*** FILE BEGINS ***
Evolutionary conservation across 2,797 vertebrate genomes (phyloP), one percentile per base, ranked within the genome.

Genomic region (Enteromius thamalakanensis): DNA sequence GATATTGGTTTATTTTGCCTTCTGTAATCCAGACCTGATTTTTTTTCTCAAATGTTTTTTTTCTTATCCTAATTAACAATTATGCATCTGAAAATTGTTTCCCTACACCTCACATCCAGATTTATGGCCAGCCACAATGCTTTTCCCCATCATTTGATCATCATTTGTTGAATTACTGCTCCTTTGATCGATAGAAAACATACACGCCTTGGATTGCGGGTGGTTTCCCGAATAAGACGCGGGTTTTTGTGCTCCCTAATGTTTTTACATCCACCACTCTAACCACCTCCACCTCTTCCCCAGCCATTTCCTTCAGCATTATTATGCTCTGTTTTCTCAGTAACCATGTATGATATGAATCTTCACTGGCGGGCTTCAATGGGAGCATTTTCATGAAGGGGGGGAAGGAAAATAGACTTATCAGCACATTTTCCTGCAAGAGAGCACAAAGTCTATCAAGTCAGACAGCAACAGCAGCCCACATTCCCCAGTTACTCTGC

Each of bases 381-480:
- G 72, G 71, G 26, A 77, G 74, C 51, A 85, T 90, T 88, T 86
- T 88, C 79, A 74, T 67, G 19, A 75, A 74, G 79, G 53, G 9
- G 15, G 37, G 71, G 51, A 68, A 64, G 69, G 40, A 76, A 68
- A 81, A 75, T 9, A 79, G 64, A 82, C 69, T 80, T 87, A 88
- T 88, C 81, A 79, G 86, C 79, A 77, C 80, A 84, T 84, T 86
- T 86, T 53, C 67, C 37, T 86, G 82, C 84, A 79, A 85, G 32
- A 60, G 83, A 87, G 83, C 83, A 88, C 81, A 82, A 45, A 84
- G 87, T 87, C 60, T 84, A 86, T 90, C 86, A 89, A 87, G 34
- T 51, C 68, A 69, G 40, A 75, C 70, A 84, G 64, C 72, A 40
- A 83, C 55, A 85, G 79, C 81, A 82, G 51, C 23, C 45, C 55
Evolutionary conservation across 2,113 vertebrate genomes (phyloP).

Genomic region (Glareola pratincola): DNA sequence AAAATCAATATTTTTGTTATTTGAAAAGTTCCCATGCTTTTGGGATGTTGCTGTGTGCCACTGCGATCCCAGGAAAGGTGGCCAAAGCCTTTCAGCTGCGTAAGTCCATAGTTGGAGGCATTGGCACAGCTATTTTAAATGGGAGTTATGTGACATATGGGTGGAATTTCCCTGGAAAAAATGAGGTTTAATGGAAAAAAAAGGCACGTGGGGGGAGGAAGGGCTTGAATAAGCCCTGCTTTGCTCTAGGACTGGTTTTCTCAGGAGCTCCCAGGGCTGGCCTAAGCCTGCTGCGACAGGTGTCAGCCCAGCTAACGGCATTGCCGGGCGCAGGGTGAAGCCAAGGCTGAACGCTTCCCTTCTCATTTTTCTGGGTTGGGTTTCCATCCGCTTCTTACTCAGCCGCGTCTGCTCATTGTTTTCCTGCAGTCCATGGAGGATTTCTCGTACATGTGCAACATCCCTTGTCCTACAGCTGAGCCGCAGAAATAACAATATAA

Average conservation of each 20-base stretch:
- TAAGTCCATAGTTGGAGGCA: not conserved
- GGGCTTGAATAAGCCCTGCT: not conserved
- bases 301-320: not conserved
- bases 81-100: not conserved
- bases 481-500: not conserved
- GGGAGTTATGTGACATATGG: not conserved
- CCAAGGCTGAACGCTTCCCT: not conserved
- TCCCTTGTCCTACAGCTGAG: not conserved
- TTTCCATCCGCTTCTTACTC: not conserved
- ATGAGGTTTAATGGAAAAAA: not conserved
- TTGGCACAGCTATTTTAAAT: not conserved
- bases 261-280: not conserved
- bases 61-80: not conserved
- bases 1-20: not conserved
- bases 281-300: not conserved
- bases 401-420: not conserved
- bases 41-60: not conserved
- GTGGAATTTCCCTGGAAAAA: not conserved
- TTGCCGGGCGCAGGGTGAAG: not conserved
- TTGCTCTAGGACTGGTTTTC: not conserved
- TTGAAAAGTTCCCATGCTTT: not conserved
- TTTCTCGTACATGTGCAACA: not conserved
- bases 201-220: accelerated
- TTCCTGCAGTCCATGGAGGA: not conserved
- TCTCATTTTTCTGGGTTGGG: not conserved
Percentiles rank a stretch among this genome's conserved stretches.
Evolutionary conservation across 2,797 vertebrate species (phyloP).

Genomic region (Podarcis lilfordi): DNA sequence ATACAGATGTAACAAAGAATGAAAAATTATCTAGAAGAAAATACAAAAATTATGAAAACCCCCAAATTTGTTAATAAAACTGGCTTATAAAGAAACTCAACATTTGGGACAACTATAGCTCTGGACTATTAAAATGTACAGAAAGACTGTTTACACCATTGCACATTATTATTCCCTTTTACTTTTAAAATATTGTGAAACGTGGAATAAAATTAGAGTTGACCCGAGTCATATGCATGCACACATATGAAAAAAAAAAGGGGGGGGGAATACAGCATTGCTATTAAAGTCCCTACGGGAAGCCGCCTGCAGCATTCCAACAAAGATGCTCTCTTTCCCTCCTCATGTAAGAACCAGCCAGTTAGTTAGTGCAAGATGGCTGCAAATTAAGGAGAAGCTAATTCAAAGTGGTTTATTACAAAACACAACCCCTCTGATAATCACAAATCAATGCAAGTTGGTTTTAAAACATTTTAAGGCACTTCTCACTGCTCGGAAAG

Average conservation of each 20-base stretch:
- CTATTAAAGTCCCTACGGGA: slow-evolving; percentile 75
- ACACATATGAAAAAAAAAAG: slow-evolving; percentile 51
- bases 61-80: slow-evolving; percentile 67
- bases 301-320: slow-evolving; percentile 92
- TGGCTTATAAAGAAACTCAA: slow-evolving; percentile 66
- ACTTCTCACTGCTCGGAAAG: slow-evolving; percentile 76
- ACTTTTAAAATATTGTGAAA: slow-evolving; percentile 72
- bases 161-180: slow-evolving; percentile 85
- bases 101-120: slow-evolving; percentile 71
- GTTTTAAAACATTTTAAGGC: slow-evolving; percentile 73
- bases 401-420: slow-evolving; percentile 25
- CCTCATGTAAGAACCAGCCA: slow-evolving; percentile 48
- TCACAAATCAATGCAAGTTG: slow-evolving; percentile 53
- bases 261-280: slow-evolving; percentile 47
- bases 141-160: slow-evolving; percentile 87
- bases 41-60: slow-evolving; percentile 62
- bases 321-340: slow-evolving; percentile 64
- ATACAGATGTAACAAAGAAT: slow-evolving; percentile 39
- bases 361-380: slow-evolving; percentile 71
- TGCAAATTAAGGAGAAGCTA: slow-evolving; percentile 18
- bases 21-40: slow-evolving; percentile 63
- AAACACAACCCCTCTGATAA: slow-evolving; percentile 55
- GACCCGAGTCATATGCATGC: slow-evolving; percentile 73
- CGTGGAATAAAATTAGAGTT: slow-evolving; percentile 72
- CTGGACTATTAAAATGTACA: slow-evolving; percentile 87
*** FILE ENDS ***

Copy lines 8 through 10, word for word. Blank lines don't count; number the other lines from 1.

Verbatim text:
- T 88, C 81, A 79, G 86, C 79, A 77, C 80, A 84, T 84, T 86
- T 86, T 53, C 67, C 37, T 86, G 82, C 84, A 79, A 85, G 32
- A 60, G 83, A 87, G 83, C 83, A 88, C 81, A 82, A 45, A 84